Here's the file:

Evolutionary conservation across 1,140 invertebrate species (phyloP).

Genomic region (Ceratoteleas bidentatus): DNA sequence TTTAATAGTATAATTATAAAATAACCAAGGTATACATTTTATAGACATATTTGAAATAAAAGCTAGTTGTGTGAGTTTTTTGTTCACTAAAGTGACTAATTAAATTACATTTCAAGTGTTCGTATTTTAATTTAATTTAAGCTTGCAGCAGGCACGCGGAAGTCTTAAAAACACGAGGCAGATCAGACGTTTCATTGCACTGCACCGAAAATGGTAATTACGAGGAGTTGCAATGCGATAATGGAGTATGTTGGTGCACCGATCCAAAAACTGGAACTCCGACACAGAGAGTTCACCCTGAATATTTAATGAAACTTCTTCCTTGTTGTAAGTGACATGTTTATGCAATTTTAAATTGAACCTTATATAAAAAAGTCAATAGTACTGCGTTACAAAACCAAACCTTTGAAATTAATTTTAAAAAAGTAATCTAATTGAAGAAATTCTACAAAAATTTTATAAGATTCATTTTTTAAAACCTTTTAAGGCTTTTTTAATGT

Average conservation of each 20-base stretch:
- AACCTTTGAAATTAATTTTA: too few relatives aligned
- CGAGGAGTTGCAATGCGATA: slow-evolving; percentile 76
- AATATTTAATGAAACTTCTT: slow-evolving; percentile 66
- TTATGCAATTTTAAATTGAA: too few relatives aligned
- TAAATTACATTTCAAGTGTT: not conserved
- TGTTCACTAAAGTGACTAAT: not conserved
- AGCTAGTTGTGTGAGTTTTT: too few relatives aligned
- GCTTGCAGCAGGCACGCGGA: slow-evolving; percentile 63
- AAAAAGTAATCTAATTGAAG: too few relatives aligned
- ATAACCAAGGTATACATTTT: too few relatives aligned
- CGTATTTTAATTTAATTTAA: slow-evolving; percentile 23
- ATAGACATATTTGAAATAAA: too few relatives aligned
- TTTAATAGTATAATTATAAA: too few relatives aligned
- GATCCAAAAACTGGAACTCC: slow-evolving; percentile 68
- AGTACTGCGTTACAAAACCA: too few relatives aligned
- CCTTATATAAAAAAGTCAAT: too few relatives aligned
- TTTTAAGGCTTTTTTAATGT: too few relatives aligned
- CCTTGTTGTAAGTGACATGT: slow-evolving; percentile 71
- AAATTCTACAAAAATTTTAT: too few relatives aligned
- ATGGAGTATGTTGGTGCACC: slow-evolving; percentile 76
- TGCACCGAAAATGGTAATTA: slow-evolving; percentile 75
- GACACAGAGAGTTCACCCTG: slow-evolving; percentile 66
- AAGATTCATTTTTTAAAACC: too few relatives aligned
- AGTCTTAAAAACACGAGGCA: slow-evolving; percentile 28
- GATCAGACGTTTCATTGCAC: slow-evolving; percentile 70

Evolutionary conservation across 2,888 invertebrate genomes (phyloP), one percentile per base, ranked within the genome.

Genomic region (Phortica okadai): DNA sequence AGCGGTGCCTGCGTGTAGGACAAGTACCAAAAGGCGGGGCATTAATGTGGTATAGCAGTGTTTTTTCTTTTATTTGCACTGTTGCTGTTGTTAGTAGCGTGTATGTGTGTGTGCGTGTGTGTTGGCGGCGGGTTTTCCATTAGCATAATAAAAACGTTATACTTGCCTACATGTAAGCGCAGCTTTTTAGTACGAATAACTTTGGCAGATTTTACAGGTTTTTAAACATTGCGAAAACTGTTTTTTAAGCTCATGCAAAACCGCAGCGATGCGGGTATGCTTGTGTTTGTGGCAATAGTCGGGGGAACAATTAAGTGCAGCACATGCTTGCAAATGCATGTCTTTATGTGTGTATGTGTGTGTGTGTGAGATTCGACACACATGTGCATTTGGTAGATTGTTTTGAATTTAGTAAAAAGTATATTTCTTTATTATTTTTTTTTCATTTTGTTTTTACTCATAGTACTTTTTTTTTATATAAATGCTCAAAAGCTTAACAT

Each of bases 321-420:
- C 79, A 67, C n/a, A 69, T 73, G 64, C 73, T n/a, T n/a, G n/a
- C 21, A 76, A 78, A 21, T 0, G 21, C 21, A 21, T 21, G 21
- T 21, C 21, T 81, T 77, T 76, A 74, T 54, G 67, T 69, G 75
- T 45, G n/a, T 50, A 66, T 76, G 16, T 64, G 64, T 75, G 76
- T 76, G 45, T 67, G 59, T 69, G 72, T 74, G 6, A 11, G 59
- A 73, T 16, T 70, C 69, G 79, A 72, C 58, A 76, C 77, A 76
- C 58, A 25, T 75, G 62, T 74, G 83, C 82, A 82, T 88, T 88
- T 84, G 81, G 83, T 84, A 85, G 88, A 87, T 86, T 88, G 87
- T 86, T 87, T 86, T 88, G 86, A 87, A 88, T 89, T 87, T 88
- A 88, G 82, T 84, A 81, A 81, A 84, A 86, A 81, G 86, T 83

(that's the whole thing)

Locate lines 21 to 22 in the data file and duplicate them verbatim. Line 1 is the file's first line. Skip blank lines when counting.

- CCTTGTTGTAAGTGACATGT: slow-evolving; percentile 71
- AAATTCTACAAAAATTTTAT: too few relatives aligned